Doctoral students and researchers are invited to submit a proposal for an article (abstract) of a maximum length of 5,000 characters (excluding bibliographic note), by 15 July 2023, in word or pdf format. Proposals can be both in French and English and must be sent to the following addresses: and


Organisation and hosting arrangements


The graduate conference will be organised in Sorbonne University in Paris in mid-November. The exact date will be communicated promptly.


In order to enhance foreign participations, financial support may be granted to cover travel expenses, according on available funding. Participants are however encouraged to apply for financial support from their research centres, doctoral school or university.


Organising committee


Guillaume Beaud (CERI, Sciences Po) is a doctoral student in political science at Sciences Po (CERI). His dissertation focuses on the transformations of state apparatuses and administrative elites in a comparative and historical perspective. Using interviews, ethnography, archives, civil servants’ memoirs, and an analysis of prospographic data, he studies the recompositions of civil services in periods of political change in Iran and Pakistan, with a particular interest in the prefect and diplomatic corps. He graduated from King's College London, Sciences Po, and INALCO, and has studied Persian at the International Center for Persian Studies (Dehkhoda) in Tehran, as well as Urdu. He has been a visiting doctoral student at the Lahore University of Management Sciences (LUMS) and the European University Institute in Florence (EUI).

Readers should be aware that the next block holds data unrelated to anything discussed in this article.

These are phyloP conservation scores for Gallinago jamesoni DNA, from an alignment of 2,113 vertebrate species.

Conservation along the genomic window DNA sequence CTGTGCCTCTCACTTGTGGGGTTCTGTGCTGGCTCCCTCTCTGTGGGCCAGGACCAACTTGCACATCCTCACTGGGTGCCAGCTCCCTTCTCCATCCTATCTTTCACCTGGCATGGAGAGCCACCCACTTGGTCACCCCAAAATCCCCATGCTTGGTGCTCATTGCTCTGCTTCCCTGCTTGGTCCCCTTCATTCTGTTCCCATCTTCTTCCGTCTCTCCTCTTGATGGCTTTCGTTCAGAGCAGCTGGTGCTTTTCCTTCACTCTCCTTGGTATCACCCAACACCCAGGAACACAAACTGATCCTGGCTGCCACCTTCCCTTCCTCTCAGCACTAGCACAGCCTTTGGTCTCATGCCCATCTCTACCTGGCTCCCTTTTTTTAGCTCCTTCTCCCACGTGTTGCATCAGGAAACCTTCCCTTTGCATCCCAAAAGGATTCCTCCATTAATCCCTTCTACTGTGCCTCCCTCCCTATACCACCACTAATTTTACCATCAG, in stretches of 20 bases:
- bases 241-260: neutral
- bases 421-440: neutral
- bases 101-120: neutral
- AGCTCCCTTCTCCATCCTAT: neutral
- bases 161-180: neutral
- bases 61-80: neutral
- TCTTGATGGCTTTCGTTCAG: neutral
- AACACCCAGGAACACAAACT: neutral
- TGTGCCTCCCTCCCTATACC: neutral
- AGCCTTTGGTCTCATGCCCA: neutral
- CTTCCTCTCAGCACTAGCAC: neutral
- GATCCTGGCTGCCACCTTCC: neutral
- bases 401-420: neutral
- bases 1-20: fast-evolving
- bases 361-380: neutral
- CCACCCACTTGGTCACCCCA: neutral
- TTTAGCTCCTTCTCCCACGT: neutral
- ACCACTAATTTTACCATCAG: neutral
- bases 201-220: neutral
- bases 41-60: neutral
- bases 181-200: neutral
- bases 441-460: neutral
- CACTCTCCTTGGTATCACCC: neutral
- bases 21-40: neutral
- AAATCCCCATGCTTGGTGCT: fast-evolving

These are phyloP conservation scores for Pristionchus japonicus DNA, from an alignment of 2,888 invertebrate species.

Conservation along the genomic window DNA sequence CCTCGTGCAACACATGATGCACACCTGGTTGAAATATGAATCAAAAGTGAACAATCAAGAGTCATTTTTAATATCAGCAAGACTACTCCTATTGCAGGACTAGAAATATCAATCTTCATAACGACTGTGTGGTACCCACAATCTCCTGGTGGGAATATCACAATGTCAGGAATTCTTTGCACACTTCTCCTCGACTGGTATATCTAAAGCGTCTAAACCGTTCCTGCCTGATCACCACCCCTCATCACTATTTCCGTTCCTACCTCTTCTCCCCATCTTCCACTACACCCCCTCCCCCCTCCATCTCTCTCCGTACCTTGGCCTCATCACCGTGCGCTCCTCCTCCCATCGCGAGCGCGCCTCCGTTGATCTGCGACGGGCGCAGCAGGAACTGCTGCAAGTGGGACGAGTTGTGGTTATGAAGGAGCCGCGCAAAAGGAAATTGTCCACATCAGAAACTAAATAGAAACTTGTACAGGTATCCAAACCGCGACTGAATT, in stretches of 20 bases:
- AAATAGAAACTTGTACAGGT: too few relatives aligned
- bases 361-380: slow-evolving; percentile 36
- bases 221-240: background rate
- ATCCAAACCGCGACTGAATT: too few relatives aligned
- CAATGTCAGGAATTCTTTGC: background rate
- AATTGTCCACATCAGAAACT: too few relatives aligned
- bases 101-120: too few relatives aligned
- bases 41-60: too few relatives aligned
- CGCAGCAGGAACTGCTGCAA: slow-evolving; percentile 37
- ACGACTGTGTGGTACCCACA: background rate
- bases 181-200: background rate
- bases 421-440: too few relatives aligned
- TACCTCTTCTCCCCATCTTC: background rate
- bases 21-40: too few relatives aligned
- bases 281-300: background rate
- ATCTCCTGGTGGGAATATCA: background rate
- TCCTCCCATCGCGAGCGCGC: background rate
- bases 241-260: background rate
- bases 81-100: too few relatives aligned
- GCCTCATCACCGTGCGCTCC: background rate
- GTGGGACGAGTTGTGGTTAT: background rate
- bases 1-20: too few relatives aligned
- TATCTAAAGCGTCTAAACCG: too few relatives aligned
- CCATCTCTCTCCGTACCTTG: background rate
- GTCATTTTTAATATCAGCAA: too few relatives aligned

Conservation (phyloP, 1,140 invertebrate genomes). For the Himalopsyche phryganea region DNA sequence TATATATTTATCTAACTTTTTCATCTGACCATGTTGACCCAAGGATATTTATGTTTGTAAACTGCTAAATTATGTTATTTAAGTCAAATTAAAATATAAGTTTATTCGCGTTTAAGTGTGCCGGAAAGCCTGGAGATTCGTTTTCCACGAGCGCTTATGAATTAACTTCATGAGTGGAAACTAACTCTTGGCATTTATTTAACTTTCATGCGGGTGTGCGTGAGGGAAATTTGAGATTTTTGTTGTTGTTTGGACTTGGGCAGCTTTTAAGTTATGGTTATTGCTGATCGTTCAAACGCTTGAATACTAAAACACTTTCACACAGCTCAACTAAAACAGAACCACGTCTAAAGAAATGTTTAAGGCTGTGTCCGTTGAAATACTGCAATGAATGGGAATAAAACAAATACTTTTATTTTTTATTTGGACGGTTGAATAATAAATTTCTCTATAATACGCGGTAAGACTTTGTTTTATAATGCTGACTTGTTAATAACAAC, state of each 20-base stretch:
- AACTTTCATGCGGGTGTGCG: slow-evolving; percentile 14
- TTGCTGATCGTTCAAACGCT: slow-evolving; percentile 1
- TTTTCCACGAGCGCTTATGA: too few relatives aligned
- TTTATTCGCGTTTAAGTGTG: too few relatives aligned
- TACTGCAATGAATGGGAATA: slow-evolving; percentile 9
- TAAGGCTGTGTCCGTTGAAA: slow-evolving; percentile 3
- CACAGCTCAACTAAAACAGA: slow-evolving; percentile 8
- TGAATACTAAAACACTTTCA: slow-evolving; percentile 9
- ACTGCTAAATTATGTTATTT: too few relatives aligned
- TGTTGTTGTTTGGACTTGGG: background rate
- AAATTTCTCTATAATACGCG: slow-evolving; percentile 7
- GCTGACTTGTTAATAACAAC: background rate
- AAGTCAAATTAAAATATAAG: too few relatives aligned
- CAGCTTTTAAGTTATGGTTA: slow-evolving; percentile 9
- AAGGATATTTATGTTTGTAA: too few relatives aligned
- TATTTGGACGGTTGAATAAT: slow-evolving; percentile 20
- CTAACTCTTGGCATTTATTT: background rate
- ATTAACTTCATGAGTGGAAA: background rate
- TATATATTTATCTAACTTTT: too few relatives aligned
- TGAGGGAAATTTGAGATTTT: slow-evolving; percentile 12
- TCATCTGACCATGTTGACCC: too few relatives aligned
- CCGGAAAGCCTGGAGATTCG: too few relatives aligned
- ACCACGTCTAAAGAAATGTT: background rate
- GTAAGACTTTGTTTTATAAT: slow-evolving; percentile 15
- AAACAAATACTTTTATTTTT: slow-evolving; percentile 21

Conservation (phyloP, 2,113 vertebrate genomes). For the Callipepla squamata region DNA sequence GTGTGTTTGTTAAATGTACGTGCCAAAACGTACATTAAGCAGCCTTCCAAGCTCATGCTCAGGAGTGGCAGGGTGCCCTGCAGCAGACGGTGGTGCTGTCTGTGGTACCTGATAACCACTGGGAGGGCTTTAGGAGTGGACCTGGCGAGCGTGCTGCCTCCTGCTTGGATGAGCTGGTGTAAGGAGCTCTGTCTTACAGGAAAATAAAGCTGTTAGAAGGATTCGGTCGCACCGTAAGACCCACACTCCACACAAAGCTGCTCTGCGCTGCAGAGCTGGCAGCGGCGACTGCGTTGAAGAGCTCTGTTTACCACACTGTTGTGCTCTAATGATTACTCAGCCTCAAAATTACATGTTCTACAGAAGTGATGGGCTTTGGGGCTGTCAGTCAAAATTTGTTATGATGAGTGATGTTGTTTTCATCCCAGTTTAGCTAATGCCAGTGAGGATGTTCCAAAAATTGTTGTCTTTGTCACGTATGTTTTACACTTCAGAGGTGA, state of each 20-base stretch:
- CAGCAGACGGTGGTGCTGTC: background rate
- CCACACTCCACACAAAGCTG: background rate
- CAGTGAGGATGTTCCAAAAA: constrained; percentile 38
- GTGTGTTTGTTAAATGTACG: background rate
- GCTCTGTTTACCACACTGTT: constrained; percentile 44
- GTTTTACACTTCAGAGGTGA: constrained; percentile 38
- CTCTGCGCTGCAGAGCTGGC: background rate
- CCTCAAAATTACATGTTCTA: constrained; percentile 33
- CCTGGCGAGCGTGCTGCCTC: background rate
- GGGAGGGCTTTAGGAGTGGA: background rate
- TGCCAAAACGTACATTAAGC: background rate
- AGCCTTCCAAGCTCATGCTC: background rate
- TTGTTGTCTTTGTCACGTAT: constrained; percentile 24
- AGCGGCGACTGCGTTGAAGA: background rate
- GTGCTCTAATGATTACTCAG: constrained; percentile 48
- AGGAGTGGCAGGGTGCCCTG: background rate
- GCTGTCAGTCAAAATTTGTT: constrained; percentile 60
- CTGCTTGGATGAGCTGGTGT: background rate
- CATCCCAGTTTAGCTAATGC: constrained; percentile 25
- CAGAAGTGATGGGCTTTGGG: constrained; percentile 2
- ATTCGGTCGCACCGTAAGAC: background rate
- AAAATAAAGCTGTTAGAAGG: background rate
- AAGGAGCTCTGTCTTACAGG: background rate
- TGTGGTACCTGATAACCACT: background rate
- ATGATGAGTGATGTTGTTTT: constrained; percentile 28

Sophia Mahroug (CRHXIX, Sorbonne-Université/ C²DH, University of Luxembourg) a Persian and Arabic-speaker PhD candidate in contemporary history at Sorbonne University (CRHXIX) and the University of Luxembourg (C²DH). She aims at analyzing the cultural policy of the Revolutionary Guards of the Islamic Republic of Iran (1979-2021) from web archives and digital social networks. Her research aims to reformulate a political history of Iran in the twentieth and twenty-first centuries from natively digital sources and an epistemological reflection based on digital humanities in the contemporary Middle East. She graduated from Sorbonne University and INALCO, and did a language stay at the International Center for Persian Studies (Dehkhoda) in Tehran.



[1] Iranian revolution (1979), military coups in Pakistan (1977) and Afghanistan (1978), newly independent Central Asian Republics (1991), armed conflicts (Iran, 1980-1988; Afghanistan, 1979-1989), and civil wars (Tajikistan, 1992-1997; Afghanistan 1992-1996, and since the mid-2000s).